Home & Garden

Wapato's Sawyer House turns 100

WAPATO — A Wapato landmark, Sawyer House, turns 100 this year. To celebrate, owners Fred and Pat Erickson are inviting the public for two days of tours.

The Sawyer House Home Tour and Garden Fair will be from 10 a.m. to 6 p.m. on May 15-16.

"Antiques and historic houses have always been an interest of ours," she said. "And with Sawyer House turning 100, this is a good window to draw attention to historic preservation."

It was built in 1910 by William Perry Sawyer, an orchardist and visionary who settled in the Yakima Valley 12 miles outside Yakima. He recognized the area's potential and persuaded both the Union Pacific and Northern Pacific railroads to run their lines through the Lower Valley. He and his neighbors formed one of the area's first irrigation projects and he planted its first Bartlett pears.

Sawyer built a 10,000-square-foot house to match his visions, with three stories and a full basement. There are 11 bedrooms, but only two bathrooms. Nine doors lead outside, and the house has both a laundry chute and a dumb-waiter.

It was opulent for the time and location, but as Sawyer told contemporaries: "Being so far from town, my home has to serve me as my office, my theater and my church; because a man is a rancher, is that any reason why he should not have things as good and as comfortable as a man who lives in the city?"

The Ericksons bought Sawyer House from William Perry Sawyer's youngest daughter in 1969.

"I've been interested in antiques from the time I was 5 years old riding the street cars in Portland with my grandmom. I always loved looking at the old painted ladies (Portland's Victorian and Edwardian houses). I always wanted to live in an old house," she said.

The house was structurally sound but needed some TLC.

Over the past 41 years, the Ericksons have lovingly and carefully made repairs and improvements.

"We've not changed the structure. We've stayed close to the architect's original intent," she said. "We've replicated doors and moldings where necessary and had the only original kitchen cabinet copied so now they all look the same."

Originally the house was heated with wood. The Ericksons have added central heat, "but it's like heating a sieve. It's cold in the winter, but we love it here," she said.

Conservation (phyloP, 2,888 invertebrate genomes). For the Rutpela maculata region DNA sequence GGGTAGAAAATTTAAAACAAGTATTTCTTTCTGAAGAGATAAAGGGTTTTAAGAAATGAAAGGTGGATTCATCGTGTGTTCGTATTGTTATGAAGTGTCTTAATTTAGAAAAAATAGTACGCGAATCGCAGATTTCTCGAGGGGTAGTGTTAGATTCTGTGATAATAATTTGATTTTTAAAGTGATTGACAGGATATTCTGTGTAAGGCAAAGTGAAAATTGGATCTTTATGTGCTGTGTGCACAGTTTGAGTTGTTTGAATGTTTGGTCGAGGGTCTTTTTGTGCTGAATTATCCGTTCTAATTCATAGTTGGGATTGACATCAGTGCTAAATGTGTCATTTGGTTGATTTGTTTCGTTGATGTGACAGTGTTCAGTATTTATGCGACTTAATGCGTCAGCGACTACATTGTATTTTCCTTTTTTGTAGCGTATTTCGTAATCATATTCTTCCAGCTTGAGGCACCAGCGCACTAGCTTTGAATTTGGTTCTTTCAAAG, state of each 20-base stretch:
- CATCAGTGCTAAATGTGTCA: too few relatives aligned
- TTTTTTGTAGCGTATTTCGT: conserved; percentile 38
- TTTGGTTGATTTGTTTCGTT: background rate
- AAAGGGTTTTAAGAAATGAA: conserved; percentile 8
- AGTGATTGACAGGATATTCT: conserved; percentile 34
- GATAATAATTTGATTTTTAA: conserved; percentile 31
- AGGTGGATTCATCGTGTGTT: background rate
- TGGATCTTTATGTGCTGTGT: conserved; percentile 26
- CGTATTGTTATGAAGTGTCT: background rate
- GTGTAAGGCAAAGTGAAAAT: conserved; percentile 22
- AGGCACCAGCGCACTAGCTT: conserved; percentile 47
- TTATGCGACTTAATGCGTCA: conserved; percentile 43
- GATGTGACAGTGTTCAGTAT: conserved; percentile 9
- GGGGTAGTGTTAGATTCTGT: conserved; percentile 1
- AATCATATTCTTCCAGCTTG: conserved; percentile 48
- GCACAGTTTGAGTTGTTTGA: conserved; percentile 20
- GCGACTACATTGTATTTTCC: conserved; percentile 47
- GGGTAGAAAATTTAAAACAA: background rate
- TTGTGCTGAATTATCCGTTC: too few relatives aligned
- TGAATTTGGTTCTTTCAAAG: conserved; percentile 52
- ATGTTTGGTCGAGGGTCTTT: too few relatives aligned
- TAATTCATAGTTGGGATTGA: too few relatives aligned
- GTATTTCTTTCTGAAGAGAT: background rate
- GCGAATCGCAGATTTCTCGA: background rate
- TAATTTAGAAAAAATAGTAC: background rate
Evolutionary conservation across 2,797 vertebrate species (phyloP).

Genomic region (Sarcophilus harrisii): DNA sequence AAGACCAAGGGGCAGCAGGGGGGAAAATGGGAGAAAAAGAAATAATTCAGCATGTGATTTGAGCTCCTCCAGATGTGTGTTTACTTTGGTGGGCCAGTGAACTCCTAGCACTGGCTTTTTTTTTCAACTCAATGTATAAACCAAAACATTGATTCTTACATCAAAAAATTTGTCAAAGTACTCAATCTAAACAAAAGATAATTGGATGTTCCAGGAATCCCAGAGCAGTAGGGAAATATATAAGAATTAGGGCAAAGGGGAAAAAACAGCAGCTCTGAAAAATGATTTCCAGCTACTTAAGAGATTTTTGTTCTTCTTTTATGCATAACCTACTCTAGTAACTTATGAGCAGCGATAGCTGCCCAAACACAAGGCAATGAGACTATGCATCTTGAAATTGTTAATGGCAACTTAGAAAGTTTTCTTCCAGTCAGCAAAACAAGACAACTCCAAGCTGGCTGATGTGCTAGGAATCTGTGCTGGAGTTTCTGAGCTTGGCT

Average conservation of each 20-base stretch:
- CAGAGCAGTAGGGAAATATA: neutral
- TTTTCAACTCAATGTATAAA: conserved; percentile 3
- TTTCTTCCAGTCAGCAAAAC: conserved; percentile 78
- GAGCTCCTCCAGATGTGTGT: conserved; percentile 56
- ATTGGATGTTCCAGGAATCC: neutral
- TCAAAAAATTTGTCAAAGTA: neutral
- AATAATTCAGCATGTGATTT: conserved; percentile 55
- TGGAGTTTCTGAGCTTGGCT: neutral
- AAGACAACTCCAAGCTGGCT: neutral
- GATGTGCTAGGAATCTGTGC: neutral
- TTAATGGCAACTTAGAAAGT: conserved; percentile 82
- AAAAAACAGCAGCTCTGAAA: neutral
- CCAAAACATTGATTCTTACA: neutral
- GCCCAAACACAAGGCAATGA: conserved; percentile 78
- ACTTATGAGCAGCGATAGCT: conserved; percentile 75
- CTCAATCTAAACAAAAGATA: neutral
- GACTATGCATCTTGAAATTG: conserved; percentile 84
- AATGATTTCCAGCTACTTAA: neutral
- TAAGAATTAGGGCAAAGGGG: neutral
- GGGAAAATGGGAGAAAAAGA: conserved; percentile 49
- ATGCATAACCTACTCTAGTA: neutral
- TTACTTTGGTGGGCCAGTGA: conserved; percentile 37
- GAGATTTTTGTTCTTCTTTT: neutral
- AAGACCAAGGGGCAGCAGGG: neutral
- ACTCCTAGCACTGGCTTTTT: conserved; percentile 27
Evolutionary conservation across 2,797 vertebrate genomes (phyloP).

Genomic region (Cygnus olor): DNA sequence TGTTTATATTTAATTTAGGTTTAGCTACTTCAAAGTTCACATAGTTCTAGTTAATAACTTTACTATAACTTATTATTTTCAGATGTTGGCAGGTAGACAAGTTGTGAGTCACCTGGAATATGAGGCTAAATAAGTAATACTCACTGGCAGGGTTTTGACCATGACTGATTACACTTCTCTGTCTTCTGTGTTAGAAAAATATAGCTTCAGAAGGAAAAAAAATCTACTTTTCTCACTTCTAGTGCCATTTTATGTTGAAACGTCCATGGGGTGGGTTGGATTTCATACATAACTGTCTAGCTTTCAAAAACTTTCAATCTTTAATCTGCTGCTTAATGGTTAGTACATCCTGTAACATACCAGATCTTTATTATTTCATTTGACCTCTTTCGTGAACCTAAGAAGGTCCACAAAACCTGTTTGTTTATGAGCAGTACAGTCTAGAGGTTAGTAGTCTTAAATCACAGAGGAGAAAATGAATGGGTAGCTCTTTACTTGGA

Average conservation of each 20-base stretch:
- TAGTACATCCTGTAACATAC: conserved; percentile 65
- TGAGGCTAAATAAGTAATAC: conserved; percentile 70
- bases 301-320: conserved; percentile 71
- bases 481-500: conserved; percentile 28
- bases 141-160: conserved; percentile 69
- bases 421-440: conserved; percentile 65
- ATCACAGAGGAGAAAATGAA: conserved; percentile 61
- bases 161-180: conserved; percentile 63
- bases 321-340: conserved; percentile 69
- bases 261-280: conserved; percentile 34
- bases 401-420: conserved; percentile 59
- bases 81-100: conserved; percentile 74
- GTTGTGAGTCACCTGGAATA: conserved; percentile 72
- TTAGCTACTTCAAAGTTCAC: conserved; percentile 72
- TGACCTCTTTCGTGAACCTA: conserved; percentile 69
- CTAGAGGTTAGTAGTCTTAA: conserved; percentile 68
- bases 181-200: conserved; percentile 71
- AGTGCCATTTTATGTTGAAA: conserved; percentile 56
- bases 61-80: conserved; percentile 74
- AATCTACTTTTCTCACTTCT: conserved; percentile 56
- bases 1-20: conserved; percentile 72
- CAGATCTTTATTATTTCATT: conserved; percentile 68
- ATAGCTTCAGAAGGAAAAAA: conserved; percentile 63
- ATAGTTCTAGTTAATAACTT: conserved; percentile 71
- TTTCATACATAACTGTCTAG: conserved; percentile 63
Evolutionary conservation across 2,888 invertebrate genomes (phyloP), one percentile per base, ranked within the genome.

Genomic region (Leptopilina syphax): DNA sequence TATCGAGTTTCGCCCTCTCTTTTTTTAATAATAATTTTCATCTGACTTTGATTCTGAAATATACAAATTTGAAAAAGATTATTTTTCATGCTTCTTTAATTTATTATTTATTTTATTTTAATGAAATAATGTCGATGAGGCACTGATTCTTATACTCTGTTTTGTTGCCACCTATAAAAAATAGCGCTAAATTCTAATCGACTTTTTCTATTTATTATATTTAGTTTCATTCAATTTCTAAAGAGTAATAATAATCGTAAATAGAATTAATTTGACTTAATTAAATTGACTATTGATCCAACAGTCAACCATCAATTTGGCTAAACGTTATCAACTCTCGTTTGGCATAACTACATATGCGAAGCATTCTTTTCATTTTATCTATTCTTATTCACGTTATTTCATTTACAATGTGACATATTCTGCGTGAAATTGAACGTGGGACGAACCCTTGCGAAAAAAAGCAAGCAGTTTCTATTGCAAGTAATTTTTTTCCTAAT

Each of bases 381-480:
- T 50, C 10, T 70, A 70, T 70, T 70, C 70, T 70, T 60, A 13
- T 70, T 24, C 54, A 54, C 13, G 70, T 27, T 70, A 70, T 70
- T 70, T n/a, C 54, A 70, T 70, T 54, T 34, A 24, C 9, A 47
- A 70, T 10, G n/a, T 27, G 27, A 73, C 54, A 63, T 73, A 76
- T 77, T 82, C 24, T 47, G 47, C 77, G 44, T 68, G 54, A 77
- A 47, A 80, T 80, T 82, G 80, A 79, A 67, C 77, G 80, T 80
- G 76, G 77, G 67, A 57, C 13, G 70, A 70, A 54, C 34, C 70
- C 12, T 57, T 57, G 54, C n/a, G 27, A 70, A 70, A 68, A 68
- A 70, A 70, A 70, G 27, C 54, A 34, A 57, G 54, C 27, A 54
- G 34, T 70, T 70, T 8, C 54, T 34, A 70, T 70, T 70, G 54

The house has been open for tours only once before, in 1976. It was only partially restored then, but the Ericksons have been busy.

They've installed hardwood floors throughout, built a poolhouse that's a miniature of the main house, repaired a porch, laid stone walkways and developed landscaping around the 10-acre grounds. Some of the original fruit trees, including the Bartlett pears, remain.

They've furnished the house with a mixture of American and English antiques and added period light fixtures.

On March 30, the Department of Archaeology and Historic Preservation presented the Ericksons with an award of outstanding achievement in historic preservation for their restoration work.

In addition to opening their home to the public, the Ericksons have organized a garden fair, with vendors offering food, beverages, arts and crafts.

"Last time we offered tours, people waited a long time to get into the house. We wanted to give them something fun to do," she said.

The Ericksons' business, Country Garden Antiques, located on the grounds in the original carriage house, will also be open from 10 a.m. to 6 p.m. both days.

Cost is $20 for the tour and fair. Add an additional $12 if you plan to attend the luncheon Saturday or Sunday. The address of Sawyer House is 6451 Yakima Valley Highway, Wapato.

Make checks payable to Country Garden Antiques and mail them to P.O. Box 909, Prosser, WA 99350. Or purchase on-line at www.brownpapertickets.com/event/106374. Tickets will be held at will call.

For more information, go to www.countrygardenantiques.com.

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